China’s Millennials, Generation Z Leading Nation Away From American Culture, Hollywood Films
"In general, young consumers now do not admire American culture and fashion, compared to those born in the 70s and 80s, which is quite a big change"
China’s youth do not seem to want to go so far as to be labelled anti-American, but while older generations once admired US values, films and brands and held the political conditions and economic and technological advancement in a positive light, conversations with the younger generation show the appeal has certainly faded in the last few years.
Citizens born in the 1970s and 1980s have memories of once admiring US individualism and democratic freedoms, but modern generations have become increasingly apathetic or even negative about the political system in the United States and its democracy amid increased geopolitical competition between Beijing and Washington. Whether it is the change in China’s advertising, fashion or entertainment industries, millennials born between 1980-95 and Generation Z born between 1995-2010 in China are less inclined to prefer American culture, products and values than Generation X born between 1961-80.
China’s younger generation value being patriotic, pursuing individuality and taking pride in China’s rapid development.
“In general, young consumers now do not admire American culture and fashion, compared to those born in the 70s and 80s, which is quite a big change,” said Liu Xin, a creative director of a leading advertising agency.
“Nowadays, regardless of product design or advertising creativity, Chinese and oriental elements are preferred by young Chinese. Foreign creatives increasingly do not understand the taste of Chinese consumers, and from about the second half of 2018 into 2019, most of our foreign colleagues were leaving China, one after another,” she said.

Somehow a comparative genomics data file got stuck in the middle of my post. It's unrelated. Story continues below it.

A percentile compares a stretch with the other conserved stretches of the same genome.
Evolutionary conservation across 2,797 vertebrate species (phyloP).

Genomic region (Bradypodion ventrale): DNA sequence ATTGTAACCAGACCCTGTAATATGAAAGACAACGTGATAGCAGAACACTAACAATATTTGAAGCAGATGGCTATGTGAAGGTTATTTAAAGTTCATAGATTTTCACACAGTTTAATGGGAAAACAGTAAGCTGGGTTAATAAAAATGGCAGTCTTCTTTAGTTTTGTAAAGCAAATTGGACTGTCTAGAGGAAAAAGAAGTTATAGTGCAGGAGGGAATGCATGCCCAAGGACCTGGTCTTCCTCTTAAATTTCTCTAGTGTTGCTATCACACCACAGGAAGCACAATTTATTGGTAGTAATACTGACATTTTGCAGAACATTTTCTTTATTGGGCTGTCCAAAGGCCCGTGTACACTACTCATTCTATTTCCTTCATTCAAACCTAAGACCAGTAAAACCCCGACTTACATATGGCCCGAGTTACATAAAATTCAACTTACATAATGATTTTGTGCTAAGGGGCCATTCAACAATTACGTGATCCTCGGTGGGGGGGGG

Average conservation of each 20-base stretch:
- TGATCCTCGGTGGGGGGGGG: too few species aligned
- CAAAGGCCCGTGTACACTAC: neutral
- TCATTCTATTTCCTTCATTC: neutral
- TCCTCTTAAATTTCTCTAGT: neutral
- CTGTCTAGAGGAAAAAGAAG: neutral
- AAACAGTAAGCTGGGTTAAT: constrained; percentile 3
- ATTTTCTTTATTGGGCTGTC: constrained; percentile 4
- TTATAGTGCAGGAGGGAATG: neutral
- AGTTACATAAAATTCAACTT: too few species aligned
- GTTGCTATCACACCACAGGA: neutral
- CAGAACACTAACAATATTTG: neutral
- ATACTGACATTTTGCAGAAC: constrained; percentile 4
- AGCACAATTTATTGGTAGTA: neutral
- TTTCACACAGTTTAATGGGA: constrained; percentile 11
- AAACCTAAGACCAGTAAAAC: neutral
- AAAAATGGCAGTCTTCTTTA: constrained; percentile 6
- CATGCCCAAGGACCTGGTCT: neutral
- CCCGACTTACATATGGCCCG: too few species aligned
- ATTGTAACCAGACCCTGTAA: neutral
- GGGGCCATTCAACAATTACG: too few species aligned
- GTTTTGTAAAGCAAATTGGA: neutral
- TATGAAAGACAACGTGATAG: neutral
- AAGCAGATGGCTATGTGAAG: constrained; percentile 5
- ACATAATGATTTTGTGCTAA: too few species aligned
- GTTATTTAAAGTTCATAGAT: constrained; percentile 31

This is in sharp contrast to the 2000s and early 2010s, when American advertising ideas were very popular with Chinese consumers.
“After China joined the [World Trade Organization], a large number of international advertising agencies set up Chinese branches. At that time when we joined the industry, we all thought that the most wonderful ideas were in American advertising and the best advertising agencies were headquartered in the United States,” Liu said. “Advertisements from McDonald’s, Coca-Cola were known by every passer-by.
“Nowadays, creativity reflecting China’s innovative spirit or pride in a great country has become the most important breakthrough point to win a contract. In a word, no advertising agency would be stupid enough to emphasise American cultural elements any more.”
This has, she conceded, been due in part to deliberate guidance by the authorities in recent years, such as a movement against Western values and festivals.
“In fact, you can see the clues from the changes in Nike’s communication strategy, which has gradually been weakening its image as an American brand in the Chinese market, instead promoting their products in the Chinese market by using domestic [key opinion leaders] and localised cultural concepts.”
Imported films, represented by Hollywood, have also fallen from grace in the Chinese market.
After the first Hollywood blockbuster premiered in China in 1994, Chinese audiences consistently showed box office support.
In 1998, ticket sales for Titanic accounted for 25 per cent of China’s total box office revenues that year, and until 2013, the top three films in China’s box office history were all Hollywood productions: Avatar, Transformers: Dark of the Moon and Titanic.
But in 2018, the appeal of Hollywood films started to fade after authorities required that the number of hours that domestic films were shown each year must not be less than two-thirds of the total hours of all films screened.